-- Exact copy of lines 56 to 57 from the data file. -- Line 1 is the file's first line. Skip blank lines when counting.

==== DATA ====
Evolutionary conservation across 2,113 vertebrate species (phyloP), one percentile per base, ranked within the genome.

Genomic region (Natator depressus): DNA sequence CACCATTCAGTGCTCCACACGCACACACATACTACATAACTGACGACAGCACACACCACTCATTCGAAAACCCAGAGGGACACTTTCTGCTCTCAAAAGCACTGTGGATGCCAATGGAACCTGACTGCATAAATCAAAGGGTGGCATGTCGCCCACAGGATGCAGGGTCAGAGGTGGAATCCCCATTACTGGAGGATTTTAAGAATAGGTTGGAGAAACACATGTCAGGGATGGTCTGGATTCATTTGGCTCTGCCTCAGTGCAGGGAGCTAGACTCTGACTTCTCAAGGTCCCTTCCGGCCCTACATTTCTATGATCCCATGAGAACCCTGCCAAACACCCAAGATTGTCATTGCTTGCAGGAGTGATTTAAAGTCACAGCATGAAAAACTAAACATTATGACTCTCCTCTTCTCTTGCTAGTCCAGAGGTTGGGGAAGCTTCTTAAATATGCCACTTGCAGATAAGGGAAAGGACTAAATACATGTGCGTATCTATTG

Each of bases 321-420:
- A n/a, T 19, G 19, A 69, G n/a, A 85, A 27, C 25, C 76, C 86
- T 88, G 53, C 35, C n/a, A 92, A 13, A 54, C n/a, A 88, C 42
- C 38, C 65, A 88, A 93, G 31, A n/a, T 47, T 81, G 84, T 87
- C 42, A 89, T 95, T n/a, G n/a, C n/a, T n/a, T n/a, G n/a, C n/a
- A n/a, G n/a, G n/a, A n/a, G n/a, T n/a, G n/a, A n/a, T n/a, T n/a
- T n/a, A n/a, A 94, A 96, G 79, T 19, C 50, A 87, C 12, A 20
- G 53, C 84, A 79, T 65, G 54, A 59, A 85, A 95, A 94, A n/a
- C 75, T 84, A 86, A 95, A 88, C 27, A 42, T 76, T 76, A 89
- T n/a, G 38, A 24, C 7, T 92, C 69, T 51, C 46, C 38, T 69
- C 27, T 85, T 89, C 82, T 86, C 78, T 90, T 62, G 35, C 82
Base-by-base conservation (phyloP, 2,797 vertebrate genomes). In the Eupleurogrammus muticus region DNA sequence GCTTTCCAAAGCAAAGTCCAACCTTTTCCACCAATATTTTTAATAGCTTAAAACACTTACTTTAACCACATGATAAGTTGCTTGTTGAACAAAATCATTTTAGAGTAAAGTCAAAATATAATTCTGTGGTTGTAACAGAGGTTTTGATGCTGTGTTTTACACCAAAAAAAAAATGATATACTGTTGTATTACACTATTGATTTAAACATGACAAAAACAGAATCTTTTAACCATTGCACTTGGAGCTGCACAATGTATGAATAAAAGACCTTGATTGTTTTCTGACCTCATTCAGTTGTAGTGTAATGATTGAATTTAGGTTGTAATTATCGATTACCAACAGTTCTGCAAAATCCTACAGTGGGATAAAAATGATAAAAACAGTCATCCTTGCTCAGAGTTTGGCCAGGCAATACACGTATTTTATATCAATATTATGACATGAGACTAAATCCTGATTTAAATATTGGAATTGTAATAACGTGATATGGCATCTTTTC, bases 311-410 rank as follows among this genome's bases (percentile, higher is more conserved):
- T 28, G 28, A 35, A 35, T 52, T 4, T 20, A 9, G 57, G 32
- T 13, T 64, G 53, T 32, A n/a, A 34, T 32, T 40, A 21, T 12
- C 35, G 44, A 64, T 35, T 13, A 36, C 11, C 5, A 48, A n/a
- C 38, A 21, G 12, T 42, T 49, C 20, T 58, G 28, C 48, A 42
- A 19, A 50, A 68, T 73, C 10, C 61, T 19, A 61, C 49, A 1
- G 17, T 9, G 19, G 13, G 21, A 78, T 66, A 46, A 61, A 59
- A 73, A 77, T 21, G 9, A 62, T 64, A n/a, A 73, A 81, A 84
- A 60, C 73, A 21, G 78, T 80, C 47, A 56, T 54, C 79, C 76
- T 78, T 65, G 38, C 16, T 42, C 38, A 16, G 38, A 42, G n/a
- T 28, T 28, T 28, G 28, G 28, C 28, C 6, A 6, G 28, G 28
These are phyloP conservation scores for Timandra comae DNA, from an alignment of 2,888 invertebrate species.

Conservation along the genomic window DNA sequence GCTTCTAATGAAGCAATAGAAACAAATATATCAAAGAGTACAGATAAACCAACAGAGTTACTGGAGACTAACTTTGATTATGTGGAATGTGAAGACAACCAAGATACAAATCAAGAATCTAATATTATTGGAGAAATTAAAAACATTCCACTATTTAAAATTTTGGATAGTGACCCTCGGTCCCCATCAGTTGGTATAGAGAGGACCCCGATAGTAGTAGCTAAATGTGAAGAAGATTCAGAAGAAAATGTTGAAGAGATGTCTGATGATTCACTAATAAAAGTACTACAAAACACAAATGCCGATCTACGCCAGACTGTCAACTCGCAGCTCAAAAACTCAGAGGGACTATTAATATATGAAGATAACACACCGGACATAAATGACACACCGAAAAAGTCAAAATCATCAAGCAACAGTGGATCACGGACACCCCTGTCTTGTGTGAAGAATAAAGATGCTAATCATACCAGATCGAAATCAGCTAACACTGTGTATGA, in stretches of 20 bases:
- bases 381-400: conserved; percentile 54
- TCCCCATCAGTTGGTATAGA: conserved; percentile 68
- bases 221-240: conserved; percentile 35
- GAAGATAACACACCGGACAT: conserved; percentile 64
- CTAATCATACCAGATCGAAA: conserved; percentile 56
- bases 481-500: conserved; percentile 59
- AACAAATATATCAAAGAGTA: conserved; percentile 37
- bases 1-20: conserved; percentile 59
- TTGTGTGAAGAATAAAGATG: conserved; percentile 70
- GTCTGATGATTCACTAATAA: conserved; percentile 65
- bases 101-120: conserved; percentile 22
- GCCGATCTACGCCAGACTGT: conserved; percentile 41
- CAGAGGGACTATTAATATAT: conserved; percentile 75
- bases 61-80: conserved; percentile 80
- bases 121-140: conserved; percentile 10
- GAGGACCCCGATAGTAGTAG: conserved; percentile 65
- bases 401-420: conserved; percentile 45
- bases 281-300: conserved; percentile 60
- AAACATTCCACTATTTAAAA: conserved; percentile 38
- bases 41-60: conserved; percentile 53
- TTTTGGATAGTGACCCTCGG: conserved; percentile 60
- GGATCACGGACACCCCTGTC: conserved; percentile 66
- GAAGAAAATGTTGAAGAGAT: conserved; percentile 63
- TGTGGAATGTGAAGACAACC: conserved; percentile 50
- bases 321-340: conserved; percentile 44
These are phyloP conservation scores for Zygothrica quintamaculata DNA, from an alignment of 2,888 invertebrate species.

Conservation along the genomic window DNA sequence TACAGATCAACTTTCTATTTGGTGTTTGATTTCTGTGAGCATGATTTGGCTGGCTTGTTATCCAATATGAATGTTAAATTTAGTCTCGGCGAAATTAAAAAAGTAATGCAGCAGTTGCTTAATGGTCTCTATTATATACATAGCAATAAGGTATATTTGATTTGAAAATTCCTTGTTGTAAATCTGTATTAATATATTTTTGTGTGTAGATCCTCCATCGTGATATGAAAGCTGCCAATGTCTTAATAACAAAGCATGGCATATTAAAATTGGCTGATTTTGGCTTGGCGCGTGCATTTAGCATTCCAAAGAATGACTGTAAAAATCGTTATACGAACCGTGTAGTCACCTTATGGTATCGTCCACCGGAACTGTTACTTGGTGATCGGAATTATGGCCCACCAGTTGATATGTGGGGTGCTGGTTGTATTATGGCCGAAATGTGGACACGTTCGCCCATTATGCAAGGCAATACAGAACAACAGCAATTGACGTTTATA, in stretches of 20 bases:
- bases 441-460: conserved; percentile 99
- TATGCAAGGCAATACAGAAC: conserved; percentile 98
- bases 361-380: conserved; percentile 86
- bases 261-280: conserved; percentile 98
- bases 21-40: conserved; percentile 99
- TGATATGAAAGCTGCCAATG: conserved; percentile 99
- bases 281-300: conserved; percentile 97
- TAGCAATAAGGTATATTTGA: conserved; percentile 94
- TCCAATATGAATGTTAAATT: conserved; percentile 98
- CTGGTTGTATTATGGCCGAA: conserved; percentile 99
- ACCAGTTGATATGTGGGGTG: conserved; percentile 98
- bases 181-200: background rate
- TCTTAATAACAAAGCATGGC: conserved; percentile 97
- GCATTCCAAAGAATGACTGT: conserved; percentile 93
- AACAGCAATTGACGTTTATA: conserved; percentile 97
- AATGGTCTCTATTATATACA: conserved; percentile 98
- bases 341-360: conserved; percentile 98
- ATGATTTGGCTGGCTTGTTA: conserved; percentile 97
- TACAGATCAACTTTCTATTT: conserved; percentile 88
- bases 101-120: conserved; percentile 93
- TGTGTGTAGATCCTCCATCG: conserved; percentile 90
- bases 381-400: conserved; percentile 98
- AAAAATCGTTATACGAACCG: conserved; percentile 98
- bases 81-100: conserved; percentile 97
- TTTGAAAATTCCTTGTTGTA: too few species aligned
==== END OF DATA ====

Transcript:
- bases 361-380: conserved; percentile 86
- bases 261-280: conserved; percentile 98